Fingerprint failure

https://fingerprintjs.com/demo/ gives me the same fingerprint value across browser restarts and regardless of incognito or not. I have fingerprinting set to strict. I imagine fingerprint blocking is a game of cat and mouse. Does brave have an update coming to address this?

It also detects that my browser is brave and whether or not I’m using incognito mode, fwiw.

Old issue:

By the way, at some point that page didn’t manage to detect incognito mode anymore; it looks like it’s working again though. For the record, https://chrome.google.com/webstore/category/extensions has always detected incognito mode (and stops you from using the website).

It sure is.

The primary issue I reported isn’t the same as those linked. The primary issue is that it’s able to fingerprint consistently.

That said, as old as those other issues are, why isn’t this being addressed? Seems to me that this is one of the most important distinguishing features of Brave.

In theory you’re absolutely right, but in practice it’s the other way around: that website often manages to address the issues instead. I don’t think they will ever give up, because they even sell a software product to bypass anti-fingerprinting mechanisms etc.

You know what, I just realized this JavaScript library now manages to track us even ignoring a private Tor window :exclamation: :open_mouth: :worried:
This is a serious issue. Could Brave staff comment on this? Maybe @fmarier? Thank you.

Anyway, I managed to block it using https://github.com/badmojr/1Hosts (Pro) @fanboynz please add that blacklist.

We keep what the default lists in uBO. We’ll have more list options (like manually adding lists).

Unfortunately no eta on this ^

Does that mean the brave team sees solving this fingerprinting issue as the user’s responsibility? :confused:

FingerprintingJS is used by some of the major sites such as Yahoo, ebay, Target, Western Union amongst many other big enterprises.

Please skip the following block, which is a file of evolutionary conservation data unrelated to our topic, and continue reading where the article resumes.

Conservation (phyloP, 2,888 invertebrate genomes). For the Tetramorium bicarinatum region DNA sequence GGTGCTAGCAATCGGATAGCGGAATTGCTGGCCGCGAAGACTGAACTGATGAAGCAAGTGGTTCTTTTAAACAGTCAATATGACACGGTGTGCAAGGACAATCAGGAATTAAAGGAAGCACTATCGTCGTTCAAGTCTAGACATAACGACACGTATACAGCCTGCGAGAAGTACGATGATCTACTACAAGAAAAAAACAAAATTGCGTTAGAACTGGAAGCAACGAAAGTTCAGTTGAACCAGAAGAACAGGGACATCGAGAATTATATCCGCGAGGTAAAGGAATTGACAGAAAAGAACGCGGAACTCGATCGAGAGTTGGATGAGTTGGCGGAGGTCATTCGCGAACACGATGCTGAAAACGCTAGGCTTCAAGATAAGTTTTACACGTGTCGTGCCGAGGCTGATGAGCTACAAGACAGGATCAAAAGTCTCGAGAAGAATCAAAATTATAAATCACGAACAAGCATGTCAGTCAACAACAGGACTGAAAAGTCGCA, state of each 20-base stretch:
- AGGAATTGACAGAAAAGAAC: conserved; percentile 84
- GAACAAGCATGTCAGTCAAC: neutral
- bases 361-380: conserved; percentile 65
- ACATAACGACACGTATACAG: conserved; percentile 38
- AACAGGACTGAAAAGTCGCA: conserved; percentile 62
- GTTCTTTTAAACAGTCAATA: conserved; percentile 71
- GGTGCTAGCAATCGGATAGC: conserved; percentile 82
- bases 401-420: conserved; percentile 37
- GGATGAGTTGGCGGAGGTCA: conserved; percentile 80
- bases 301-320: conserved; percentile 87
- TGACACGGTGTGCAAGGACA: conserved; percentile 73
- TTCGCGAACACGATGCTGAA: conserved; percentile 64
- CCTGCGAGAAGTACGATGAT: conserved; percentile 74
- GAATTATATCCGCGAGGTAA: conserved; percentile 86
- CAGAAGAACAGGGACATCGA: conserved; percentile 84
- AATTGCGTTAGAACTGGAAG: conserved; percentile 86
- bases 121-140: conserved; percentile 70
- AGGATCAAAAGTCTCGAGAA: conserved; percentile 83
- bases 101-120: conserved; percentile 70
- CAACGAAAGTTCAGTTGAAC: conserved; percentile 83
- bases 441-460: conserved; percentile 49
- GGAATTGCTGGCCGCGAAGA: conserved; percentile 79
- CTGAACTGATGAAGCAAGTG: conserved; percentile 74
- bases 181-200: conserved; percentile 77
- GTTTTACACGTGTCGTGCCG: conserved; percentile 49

I use different fingerprinting blocking addons from Chrome store to resist fingerprinting and it seems to work well with FingerprintingJS as well.

Even the “strict” mode to resist fingerprinting in Brave browser does not seem to work accurately, (presumably) because fingerprintjs is quite easily able to revert the “farbling”: https://fingerprintjs.com/blog/audio-fingerprinting/

The farbling modifies the original Blink AudioBuffer by transforming the original audio values.

Reverting Brave standard farbling

To revert the farbling, we need to obtain the fudge factor first. Then we can get back the original buffer by dividing the farbled values by the fudge factor

It seems that fingerprinting blocking will probably continue to be a game of cat and mouse for quite some time.

Just as an example, we haven’t even talked about external protocol flooding (schemeflooding) vulnerability that creates a unique fingerprint across multiple browsers. Perhaps, many people take for granted that cross-browser tracking is not possible; at the time of writing this post, this vulnerability seems to be able to generate a unique fingerprint across browsers. I did a quick test in Firefox and Brave and my fingerprint was unique across both browsers. On the surface it does look like an easy (relatively speaking) vulnerability to fix, I am not a developer per se so don’t quote me on that!

The point I am trying to make is that fingerprinting blocking will be quite a difficult job for browsers at least for the foreseeable future.